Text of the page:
Fifth Column: Dreaming of good days

As if all that the new government has done in the past few months is settle easily into the ugly mould.

Written by Tavleen Singh | Updated: February 8, 2015 12:36:23 am

Even if the BJP wins Delhi next week it needs to be worried that a party that got only four seats in the Lok Sabha election put up such a fight. If BJP leaders examine why, they may discover that for far too many Indians the Modi magic is slowly evaporating into the ether. The main reason is that in too many important ways, it is beginning to look as if all that the new government has done in the past few months is settle easily into the ugly mould created over a decade that will be counted as one of India’s most wasted decades.

The ugliness is most visible to our poorest, most helpless citizens and it is from them that the Aam Aadmi Party is getting most of its support. This is because not only for them is there not the smallest sign yet of achche din, there is distressing evidence that nothing has changed at all. Listen to what happened last week to a group of street people I work with in Mumbai. They are routinely moved off the footpath near the Vidhan Sabha when there is a session of the Assembly, so they built themselves fragile huts on a PWD wasteland at the edge of the sea.

Then inevitably came the ‘demolition’. When they tried to resist, more than 20 people got arrested including young mothers. Among them was a young woman I have known since she was a child. When I tried to get her released, I was told I would need to go to court the next day. But before I could do this, her husband tried to take her very small baby to her in custody and was beaten within an inch of his life by policemen. He was a sick man already and now has a serious head injury.

The next day he came with me to a courtroom that was beyond Kafkaesque in its appearance. Plaster peeled off walls, stacks of dusty files filled every available space and wooden benches were covered in a thick layer of bird droppings. The majesty of justice was hard to imagine. When we found a lawyer, it turned out that bail would be at least Rs 1,000 for each person. If I had not been able to help, there would be no bail. Later, I met the demolition officials and asked where these people were expected to move. They had no answer. Nor did the police. Not even when the victims reminded them that they did not expect such things to happen under the ‘Modi sarkar’.

When ordinary Indians voted for ‘parivartan’, it was in these things that they expected to see real change. Why is a newly-elected BJP government in Maharashtra unable to deal with Mumbai’s biggest problems more humanely? It is a question that the Prime Minister needs to address or he will end up being blamed for the things that remain unchanged. It was in his name that the BJP won and one of the promises he made was that every Indian would have a roof over his head.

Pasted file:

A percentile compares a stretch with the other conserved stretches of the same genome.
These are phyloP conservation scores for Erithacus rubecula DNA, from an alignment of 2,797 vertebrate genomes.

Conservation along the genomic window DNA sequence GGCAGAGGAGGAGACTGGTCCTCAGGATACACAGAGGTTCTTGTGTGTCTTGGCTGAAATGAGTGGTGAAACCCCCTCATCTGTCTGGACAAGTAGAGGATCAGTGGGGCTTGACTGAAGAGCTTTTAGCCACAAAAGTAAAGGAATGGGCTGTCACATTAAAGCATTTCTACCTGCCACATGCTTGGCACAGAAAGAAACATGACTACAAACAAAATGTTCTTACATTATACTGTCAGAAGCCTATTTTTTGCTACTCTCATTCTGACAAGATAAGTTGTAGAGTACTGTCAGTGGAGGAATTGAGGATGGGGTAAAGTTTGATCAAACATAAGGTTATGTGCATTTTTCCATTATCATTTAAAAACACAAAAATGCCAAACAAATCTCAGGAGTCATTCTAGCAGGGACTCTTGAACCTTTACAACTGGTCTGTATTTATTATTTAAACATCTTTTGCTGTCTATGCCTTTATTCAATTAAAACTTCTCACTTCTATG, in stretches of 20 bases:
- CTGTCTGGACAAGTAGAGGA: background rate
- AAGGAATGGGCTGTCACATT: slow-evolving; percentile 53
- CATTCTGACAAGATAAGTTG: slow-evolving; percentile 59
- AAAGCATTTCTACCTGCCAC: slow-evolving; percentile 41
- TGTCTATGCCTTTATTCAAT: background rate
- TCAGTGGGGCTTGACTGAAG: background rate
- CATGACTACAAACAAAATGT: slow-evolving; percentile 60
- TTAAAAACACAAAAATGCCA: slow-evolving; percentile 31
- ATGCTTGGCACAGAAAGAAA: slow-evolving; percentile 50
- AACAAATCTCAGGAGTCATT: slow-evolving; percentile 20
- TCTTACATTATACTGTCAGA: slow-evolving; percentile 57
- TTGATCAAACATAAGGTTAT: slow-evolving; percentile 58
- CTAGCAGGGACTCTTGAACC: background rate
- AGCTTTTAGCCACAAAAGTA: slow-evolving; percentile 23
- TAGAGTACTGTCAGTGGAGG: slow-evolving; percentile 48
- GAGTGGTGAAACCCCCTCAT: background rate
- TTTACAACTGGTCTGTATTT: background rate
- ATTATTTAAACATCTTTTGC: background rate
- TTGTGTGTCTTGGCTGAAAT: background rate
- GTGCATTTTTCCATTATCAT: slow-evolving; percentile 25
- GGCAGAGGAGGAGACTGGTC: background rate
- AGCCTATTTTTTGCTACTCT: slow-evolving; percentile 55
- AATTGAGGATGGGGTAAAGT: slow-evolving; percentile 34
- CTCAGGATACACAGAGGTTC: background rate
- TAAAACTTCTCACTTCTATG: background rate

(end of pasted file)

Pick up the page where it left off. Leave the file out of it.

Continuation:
So far the Prime Minister continues to look good, but if he pays attention to what his ministers are doing he will find that too many have been infected by the Lutyens disease. If this column has campaigned tirelessly for officials, ministers and MPs to be evicted from their vast colonial bungalows on India’s most expensive real estate, it is because I have seen the humblest, nicest people change. No sooner do they ensconce themselves in Lutyens Delhi at vast expense to taxpayers than they start behaving as our colonial masters may once have done. A strut creeps into their gait and arrogance and complacency become their dominant characteristics. They are encouraged by fawning Lutyens courtiers. The same people who once infested the court of Sonia and Rahul Gandhi have moved quietly to the other side.

Speaking of the dynasty, let me say that I was not the only one shocked to see Sonia Gandhi seated at the high table in the banquet for Barack and Michelle Obama. She returned this gracious gesture by getting her spokesmen to start spreading the word that the reason why the US President delivered his homily on religious harmony was because she had asked him to. Next time the Prime Minister wants to be gracious, he should keep in mind that had there been a reversal of roles he would never have been at the high table. He should remember that this is the same woman who once called him ‘a merchant of death’. And not to be outshone by Mummy, Rahul Gandhi targeted the Prime Minister through the campaign for Delhi mocking him for his ‘Rs 10 lakh suit.’ Achche din are beginning to seem dangerously far away.

Follow Tavleen Singh on Twitter @ tavleen_singh

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